Disclosure: The authors report no relevant financial disclosures.
Megan S. McHenry

Children who are HIV-positive or have been exposed to HIV are at increased risk of having poorer outcomes regarding cognitive and motor development when compared with children who are HIV-negative and have not been exposed, according to findings published in Pediatrics.

“At this time, we still do not have enough data to clearly understand the long-lasting effects of HIV-exposure for children and their neurodevelopment,” Megan S. McHenry, MD, MS, FAAP, assistant professor of pediatrics and director of pediatric resident global health education at the Indiana University School of Medicine, told Infectious Diseases in Children. “Our study found that young children who are either infected or exposed to HIV have worse developmental scores than children who are unexposed; however, the cause for this worse development is still unknown.”

“We suspect that multiple factors likely play a role, including biological and social [influences],” she continued. “As children age, these factors become even more diverse. More research is needed to understand [long-lasting effects of exposure and infection].”

To determine the effect of HIV infection and exposure on neurodevelopmental outcomes of children, the researchers conducted a systematic review of studies that included HIV-positive, HIV-exposed and HIV-unexposed and uninfected children aged younger than 8 years. Additionally, the researchers required that all data be collected using a standardized neuropsychological instrument.

All data were collected from Ovid Medline, Embase, PsycINFO, Education Resources Information Center and the Cochrane Database of Systematic Reviews. Once studies were collected, data were pulled by two reviewers, with cross-checking performed by two other reviewers.

Of the 45 studies that met inclusion criteria, most demonstrated worse developmental outcomes in children with HIV when compared with those without (n = 28). Three studies described also worse outcomes in children who had been exposed to HIV when compared with children who had not been exposed.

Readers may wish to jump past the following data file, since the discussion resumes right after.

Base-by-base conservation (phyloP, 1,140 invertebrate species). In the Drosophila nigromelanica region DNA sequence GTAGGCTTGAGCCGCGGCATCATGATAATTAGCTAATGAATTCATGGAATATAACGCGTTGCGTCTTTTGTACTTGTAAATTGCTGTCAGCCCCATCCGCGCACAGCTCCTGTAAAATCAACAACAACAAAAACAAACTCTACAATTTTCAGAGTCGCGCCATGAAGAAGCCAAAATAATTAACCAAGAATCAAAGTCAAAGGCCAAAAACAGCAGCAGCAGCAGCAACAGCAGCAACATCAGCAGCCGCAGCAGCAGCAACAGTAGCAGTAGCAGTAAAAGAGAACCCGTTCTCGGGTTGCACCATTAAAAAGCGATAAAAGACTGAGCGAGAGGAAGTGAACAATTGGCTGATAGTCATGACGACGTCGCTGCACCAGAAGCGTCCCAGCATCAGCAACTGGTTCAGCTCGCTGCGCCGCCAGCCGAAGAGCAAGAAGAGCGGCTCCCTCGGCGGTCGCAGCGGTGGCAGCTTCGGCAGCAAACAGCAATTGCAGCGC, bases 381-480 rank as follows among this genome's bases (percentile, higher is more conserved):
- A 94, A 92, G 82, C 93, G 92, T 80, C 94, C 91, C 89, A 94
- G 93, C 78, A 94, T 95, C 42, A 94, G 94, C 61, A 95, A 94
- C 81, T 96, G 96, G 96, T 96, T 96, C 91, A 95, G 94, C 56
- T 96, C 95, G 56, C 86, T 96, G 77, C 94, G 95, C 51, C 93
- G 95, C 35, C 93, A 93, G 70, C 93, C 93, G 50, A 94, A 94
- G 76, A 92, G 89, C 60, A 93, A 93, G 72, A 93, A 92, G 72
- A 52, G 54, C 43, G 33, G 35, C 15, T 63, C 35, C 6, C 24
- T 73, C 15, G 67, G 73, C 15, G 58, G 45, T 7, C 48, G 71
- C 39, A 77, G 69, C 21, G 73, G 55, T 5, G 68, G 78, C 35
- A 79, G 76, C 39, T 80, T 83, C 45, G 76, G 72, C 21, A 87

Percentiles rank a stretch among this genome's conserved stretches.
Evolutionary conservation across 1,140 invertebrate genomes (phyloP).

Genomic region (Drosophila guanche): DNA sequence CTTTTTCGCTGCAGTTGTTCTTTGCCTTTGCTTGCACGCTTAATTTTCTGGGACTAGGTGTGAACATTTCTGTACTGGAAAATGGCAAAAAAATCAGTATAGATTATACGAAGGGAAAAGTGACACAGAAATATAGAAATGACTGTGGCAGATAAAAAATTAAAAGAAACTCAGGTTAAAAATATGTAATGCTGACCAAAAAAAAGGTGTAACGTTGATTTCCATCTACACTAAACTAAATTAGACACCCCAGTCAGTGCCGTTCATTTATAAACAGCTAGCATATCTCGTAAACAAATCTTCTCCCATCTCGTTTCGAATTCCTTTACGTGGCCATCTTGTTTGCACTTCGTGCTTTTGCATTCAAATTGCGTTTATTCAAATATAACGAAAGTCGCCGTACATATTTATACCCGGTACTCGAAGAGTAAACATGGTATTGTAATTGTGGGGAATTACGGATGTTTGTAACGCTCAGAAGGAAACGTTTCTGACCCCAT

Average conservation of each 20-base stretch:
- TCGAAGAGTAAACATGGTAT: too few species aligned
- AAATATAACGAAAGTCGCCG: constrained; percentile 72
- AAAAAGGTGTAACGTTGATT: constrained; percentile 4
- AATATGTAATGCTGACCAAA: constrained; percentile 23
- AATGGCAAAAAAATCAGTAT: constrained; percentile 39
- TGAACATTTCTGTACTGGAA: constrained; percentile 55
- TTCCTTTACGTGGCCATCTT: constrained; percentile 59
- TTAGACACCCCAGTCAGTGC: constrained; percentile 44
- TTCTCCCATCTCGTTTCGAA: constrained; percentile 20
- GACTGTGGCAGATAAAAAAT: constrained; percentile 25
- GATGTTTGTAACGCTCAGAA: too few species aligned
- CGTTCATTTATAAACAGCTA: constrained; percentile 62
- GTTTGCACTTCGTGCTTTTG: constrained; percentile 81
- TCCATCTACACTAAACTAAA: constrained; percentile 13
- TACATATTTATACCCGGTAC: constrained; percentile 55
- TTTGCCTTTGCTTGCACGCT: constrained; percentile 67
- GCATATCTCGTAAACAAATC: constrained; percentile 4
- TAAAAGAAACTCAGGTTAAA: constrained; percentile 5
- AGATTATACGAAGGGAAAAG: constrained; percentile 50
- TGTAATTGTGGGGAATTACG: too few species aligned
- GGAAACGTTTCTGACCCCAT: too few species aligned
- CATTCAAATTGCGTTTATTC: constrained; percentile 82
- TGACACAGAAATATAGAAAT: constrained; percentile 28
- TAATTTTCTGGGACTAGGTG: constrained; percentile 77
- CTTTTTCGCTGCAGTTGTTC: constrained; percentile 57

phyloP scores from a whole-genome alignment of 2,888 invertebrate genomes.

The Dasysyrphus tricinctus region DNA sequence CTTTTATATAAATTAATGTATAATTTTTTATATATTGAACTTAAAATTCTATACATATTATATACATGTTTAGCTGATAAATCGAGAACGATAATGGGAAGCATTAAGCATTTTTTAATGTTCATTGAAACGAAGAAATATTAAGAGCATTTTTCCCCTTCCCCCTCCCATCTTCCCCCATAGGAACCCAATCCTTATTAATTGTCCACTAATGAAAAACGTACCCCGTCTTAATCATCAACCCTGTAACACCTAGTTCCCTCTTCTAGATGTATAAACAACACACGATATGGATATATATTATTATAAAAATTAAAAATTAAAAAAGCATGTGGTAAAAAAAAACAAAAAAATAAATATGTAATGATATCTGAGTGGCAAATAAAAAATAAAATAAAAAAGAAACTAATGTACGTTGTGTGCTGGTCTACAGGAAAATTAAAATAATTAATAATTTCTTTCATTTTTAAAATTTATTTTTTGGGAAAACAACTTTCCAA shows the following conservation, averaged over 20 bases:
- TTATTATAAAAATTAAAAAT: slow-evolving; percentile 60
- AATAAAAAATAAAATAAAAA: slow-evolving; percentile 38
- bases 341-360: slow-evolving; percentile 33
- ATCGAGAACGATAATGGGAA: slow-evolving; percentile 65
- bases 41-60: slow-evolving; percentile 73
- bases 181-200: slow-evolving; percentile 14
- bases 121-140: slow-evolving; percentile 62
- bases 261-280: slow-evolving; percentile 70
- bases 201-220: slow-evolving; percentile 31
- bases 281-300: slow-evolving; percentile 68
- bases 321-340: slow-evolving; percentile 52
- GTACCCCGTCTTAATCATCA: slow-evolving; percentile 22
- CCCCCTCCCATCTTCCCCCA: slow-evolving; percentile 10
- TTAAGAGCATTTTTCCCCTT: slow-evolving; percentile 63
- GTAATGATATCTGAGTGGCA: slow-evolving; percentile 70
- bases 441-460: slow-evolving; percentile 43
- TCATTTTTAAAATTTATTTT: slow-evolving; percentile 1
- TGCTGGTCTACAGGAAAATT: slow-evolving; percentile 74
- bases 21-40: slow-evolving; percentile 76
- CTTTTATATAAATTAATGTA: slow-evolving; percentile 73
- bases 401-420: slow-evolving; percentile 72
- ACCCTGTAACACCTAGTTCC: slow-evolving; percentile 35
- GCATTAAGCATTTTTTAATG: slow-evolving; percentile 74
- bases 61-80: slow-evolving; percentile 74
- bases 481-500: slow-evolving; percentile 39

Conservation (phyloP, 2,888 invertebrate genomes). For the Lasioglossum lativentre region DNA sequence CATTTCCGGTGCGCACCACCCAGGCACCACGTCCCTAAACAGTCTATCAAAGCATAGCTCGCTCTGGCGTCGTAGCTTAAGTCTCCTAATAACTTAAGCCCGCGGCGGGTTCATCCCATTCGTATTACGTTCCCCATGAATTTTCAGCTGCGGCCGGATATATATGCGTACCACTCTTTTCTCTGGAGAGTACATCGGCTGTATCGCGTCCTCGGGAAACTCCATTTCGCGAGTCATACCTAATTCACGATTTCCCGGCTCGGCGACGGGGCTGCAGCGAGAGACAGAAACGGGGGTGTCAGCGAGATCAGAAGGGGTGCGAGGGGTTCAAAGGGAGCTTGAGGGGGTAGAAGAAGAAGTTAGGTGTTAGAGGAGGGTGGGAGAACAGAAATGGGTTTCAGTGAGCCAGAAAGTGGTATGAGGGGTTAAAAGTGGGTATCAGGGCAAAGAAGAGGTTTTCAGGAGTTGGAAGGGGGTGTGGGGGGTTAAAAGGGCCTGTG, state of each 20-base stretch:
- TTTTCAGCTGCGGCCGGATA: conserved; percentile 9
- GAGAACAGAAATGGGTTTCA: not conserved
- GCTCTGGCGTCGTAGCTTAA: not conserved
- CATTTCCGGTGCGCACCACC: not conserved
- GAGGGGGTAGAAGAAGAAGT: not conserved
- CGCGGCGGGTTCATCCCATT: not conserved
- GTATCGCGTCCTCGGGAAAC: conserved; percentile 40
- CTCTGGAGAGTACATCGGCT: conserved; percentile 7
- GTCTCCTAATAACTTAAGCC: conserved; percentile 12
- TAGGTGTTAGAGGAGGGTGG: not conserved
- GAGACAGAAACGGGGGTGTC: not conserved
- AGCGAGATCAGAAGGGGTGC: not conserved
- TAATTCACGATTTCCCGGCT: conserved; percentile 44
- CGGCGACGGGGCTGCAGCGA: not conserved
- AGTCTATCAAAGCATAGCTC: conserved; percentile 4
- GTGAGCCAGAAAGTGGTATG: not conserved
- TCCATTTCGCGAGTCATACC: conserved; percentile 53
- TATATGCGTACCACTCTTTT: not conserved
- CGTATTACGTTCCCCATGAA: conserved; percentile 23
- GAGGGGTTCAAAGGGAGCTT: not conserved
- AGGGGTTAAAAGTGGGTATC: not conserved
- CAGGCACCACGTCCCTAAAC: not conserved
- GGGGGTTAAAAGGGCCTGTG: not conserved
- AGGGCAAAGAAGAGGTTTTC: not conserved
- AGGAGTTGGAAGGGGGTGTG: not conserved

Of the HIV-positive children included in the studies, the rate of developmental delay ranged from 3% to 90.0%; however, the researchers observed a more concise range in those who experienced severe cognitive delays (21%-35%). Motor delays were observed in 14% to 81% of children with HIV, and severe motor delay was reported in 21% to 66% of HIV-positive children.

For children who had been exposed to HIV, severe cognitive delays were reported in 1% to 31% of participants. Severe motor delays were observed in 0% to 39%, and when compared with children who had not been exposed to HIV, 1% to 15% of HIV-exposed children had severe cognitive delays. When compared with unexposed children, HIV-exposed children had a 0% to 6% rate of severe motor delay.

 “All children who are born to mothers with HIV require special attention during the first few months of their lives in order to be monitored for HIV and receive the appropriate medications,” McHenry said. “In addition to HIV-specific care, pediatricians should encourage mothers caring for children exposed to HIV to focus on other areas that we know can positively impact child development in all children such as good nutrition, nurturing environments and stimulating play.”

“By providing these experiences, as well as being compliant with anti-retroviral medications during pregnancy, HIV-infected mothers will be maximizing the developmental potential of their children,” she continued. – by Katherine Bortz

Disclosure: The authors report no relevant financial disclosures.